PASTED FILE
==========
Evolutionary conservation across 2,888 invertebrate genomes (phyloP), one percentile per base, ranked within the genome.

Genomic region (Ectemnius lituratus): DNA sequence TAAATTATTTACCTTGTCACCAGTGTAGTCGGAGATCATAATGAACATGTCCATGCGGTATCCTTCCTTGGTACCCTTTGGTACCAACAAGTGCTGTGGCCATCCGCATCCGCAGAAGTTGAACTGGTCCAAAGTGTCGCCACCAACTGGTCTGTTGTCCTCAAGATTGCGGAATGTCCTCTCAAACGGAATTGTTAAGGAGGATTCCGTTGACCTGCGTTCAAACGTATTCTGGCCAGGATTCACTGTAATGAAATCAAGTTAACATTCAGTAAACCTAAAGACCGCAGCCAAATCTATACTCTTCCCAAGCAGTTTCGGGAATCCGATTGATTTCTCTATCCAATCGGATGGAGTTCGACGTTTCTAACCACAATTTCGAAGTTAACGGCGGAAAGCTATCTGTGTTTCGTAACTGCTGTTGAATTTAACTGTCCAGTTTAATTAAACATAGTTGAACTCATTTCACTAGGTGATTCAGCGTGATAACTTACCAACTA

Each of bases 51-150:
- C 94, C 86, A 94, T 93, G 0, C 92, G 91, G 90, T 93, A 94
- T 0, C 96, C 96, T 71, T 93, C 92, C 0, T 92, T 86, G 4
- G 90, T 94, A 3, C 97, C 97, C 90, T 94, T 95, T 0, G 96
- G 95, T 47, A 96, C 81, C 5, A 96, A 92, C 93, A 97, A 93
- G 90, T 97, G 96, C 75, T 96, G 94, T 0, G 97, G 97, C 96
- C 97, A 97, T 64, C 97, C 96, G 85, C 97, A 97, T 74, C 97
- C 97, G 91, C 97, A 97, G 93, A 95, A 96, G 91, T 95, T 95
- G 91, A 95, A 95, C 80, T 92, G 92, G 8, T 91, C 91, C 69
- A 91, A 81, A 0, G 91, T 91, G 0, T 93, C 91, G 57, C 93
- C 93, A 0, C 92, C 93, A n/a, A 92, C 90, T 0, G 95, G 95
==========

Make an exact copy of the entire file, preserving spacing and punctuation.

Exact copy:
Evolutionary conservation across 2,888 invertebrate genomes (phyloP), one percentile per base, ranked within the genome.

Genomic region (Ectemnius lituratus): DNA sequence TAAATTATTTACCTTGTCACCAGTGTAGTCGGAGATCATAATGAACATGTCCATGCGGTATCCTTCCTTGGTACCCTTTGGTACCAACAAGTGCTGTGGCCATCCGCATCCGCAGAAGTTGAACTGGTCCAAAGTGTCGCCACCAACTGGTCTGTTGTCCTCAAGATTGCGGAATGTCCTCTCAAACGGAATTGTTAAGGAGGATTCCGTTGACCTGCGTTCAAACGTATTCTGGCCAGGATTCACTGTAATGAAATCAAGTTAACATTCAGTAAACCTAAAGACCGCAGCCAAATCTATACTCTTCCCAAGCAGTTTCGGGAATCCGATTGATTTCTCTATCCAATCGGATGGAGTTCGACGTTTCTAACCACAATTTCGAAGTTAACGGCGGAAAGCTATCTGTGTTTCGTAACTGCTGTTGAATTTAACTGTCCAGTTTAATTAAACATAGTTGAACTCATTTCACTAGGTGATTCAGCGTGATAACTTACCAACTA

Each of bases 51-150:
- C 94, C 86, A 94, T 93, G 0, C 92, G 91, G 90, T 93, A 94
- T 0, C 96, C 96, T 71, T 93, C 92, C 0, T 92, T 86, G 4
- G 90, T 94, A 3, C 97, C 97, C 90, T 94, T 95, T 0, G 96
- G 95, T 47, A 96, C 81, C 5, A 96, A 92, C 93, A 97, A 93
- G 90, T 97, G 96, C 75, T 96, G 94, T 0, G 97, G 97, C 96
- C 97, A 97, T 64, C 97, C 96, G 85, C 97, A 97, T 74, C 97
- C 97, G 91, C 97, A 97, G 93, A 95, A 96, G 91, T 95, T 95
- G 91, A 95, A 95, C 80, T 92, G 92, G 8, T 91, C 91, C 69
- A 91, A 81, A 0, G 91, T 91, G 0, T 93, C 91, G 57, C 93
- C 93, A 0, C 92, C 93, A n/a, A 92, C 90, T 0, G 95, G 95